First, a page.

That’s right! Mini-lesson time! And you outta really like this. For some it’ll be old news with some small fresh new stuff thrown in. For many I hope this will be a real eye-opener.
Ever wonder what the real big, smart guys are doing? Aside from buying AND selling everything (and that’s why we have a market), there are definite patterns of posture (bullish or bearishness) toward the currencies by the “smart money” – controllers of huge positions. It’s not a silver bullet, but it actually is a veritable tea-leaf to be read by the savvy trader. And this coming from a no-BS realist…
Where do I go to see data on Institutional trading? There’s good and bad news here, folks. The bad news: none of us “normal” people are going to see who’s buying and selling how much of what (called “order flow”) which is the way to make money in this business. It’s kept private by banks and brokers for their own nefarious purposes.
The good news is we can at least see what institutions are holding and when, as a herd, they switch (albeit delayed). It’s called the Commitment of Traders (COT) report, found here (also linked above under Useful Organizations). Chicago Mercantile Exchange is what you want – just do short format, options and futures, although Chiacgo Board of Trade is good for stocks and bonds. The website explains how to read the report by the way.
Below is an example of the current COT, for the loonie:
Who’s who? What I call Institutional Trading they call Commercials. Commercials are basically the true big boys, the smart money. They trade a lot of money in the spot market (where most of us trade FX), but also, obviously, a lot in futures and that’s what we’re looking at. Non-commercials, well, that’s us. Call us the not-so-smart money, the weak hands, the gazelles that nimbly leap about the herd.
What to pay attention to: Basically the idea is that the non-commercials are wrong at big turning points. That is a major tenet of contrarianism by the way. This COT stuff is sort of contrarianism, though really we’re looking at Commercials. Spot the turns in Commercial positioning, which is either long (they’re buying) or short (selling). Remember that it is for a currency, not pair, so the currency in a pair may be denoted backwards (USD/CAD – CAD is going up as the pair goes down).
How it works: To understand this you have to understand dollar-cost averaging (DCA). When I ran my brokerage office we were big on this for retirement. DCA is consistent buying over time, like what someone does with their 401K.
Now, the “big money” thinks very differently than we do. Here’s the clincher: they DCA buy as they forecast prices going down, and they sell as prices go up. It’s a crazy world, I’m tellin’ ya! It’s like they are reducing their cost basis/taking profits, figuring it will eventually turn around. They do not time things like we do, they are long term in their investing, and they are pretty dang good at understanding where prices are going. Since they do not time, they can be weeks off on their moves, so if they start being bullish don’t expect it to turn around this week or the next.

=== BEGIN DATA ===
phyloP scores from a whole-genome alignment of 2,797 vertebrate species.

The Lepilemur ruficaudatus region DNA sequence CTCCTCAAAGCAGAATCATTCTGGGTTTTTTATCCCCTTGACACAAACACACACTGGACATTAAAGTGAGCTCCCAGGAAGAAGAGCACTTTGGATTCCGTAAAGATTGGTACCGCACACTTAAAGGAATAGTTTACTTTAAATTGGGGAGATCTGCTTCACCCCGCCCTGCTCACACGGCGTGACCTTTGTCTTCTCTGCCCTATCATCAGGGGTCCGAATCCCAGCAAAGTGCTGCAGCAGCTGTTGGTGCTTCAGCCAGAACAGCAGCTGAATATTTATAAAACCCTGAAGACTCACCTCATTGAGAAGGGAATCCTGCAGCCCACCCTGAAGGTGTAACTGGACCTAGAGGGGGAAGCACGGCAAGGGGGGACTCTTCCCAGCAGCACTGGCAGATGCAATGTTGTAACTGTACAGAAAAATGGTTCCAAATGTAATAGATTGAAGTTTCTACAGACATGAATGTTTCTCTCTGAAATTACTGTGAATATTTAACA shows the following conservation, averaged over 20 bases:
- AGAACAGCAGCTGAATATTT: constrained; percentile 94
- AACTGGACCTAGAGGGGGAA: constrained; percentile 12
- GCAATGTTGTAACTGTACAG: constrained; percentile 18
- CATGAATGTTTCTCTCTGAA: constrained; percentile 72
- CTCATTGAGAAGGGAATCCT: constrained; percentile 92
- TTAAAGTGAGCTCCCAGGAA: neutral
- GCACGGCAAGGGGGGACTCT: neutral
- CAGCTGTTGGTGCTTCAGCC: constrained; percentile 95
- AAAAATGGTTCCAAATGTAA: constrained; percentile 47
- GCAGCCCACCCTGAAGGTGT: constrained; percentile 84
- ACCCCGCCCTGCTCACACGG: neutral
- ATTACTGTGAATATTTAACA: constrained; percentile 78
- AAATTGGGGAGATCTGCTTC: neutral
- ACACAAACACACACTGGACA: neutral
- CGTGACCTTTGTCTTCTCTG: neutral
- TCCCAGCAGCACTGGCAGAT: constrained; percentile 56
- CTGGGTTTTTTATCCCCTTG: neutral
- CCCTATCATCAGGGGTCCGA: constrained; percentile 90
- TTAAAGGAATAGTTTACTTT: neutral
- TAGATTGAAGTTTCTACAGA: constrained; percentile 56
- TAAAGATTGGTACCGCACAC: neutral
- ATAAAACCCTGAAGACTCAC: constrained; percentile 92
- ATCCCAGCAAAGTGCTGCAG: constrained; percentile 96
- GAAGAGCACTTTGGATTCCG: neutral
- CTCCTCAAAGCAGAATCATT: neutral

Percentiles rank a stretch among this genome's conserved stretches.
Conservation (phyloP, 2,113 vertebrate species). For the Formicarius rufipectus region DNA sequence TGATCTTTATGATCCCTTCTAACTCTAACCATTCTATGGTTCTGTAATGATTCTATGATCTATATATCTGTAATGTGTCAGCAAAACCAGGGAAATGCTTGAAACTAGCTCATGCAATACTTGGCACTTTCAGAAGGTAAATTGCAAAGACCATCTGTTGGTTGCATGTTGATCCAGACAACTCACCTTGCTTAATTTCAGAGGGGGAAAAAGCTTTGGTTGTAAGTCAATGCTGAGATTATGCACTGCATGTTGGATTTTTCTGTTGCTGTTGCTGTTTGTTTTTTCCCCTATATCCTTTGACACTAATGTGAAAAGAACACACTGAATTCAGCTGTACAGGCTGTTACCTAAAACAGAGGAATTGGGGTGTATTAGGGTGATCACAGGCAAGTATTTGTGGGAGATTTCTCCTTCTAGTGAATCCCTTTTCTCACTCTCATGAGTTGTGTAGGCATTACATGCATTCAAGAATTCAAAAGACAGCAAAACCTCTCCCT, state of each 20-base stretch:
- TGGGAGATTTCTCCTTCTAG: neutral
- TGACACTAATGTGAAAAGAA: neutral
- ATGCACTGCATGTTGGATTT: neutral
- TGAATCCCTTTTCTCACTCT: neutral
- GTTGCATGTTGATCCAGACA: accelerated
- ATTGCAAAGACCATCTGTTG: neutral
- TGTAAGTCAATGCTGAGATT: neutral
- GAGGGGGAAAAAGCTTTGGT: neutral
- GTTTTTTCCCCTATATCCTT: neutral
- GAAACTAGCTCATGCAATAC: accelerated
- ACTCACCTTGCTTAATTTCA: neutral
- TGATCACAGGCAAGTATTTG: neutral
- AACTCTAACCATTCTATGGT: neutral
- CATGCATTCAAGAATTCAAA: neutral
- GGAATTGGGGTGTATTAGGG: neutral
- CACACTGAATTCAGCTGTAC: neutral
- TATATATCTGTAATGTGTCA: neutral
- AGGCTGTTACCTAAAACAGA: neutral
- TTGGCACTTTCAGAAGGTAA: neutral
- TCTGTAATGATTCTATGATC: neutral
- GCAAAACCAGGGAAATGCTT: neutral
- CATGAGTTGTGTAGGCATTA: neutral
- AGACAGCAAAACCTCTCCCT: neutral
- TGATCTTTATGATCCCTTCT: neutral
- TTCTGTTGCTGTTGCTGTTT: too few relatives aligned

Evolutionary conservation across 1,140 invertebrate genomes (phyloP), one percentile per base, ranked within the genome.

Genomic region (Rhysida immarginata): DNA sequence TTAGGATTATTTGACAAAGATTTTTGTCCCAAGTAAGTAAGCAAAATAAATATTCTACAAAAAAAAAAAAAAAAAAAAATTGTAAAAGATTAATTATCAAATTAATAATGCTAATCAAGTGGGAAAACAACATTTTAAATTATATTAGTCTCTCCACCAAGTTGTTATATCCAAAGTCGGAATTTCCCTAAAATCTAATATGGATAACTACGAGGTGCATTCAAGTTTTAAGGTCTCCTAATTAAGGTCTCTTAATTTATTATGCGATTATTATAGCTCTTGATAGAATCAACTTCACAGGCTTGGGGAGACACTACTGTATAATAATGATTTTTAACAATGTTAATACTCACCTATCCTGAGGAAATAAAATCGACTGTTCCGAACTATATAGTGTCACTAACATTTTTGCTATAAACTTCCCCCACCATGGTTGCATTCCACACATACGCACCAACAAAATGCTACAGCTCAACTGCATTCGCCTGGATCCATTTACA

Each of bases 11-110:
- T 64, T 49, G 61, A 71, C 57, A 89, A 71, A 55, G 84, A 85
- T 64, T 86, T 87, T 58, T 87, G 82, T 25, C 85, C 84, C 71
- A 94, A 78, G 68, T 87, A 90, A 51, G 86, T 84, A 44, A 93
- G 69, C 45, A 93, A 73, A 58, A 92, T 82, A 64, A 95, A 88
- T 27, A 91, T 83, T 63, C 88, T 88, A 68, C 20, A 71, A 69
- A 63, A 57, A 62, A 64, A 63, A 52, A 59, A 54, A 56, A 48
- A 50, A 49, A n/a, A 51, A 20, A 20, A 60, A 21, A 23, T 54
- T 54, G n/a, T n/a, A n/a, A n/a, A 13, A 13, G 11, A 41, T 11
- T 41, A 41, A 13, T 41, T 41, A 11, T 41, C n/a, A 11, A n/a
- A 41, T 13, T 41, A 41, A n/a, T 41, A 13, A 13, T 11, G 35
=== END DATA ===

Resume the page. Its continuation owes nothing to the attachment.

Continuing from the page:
What to do: If you see the big money reverse their position and start doing the opposite, maybe give it a week or two and then seriously consider adopting that posture, meaning start to look to get in/out of positions going that direction. Investools students have a serious advantage in that this data is charted and easy to read, so these decisions are technical in nature. Hooray for technicals! *note that we’ve already “translated” the DCA thing: the institutional line moving up for a currency really means institutions are selling, which means they are bullish! Follow that line!
Below is an example:
Notice how the institutional money not only went up, but it crossed over the price on our chart here. We can call this a bullish divergence, gang. Currently the price has gone down a bit, without a hint of let-up from institutions … careful in getting too frisky about the loonie returning in force right now.
The COT website’s downfall: is that it is raw, current data, like a snapshot. We can’t see whether the amount everyone is short/long is high or low relative to historic prices. And we can’t see if the positions are rising or falling week to week. This is huge! The value of the data is limited unless you shell out money for software (usually over $100/month) that focuses on COT, or use the Investools website.
A final word, on open-interest: Open interest works like volume does for stocks: we prefer to see it rising as the price goes in a direction, because this indicates strength for that direction. The COT site only gives that snapshot of open interest, but there’s your heads up how that works.
Remember, no system is perfect right? Neither is this. The EUR/USD COT chart has been screaming bearish for months, but remember, they can be off in the timing by months and eventually something has to give and it’s likely not the big boys. So take it with a grain of salt and adopt this measure as a part of your posturing tools. No study, be it pivot points, MACD, RSI, etc. is perfect, and nor is this, but it is an awesome piece of the puzzle! Enjoy.
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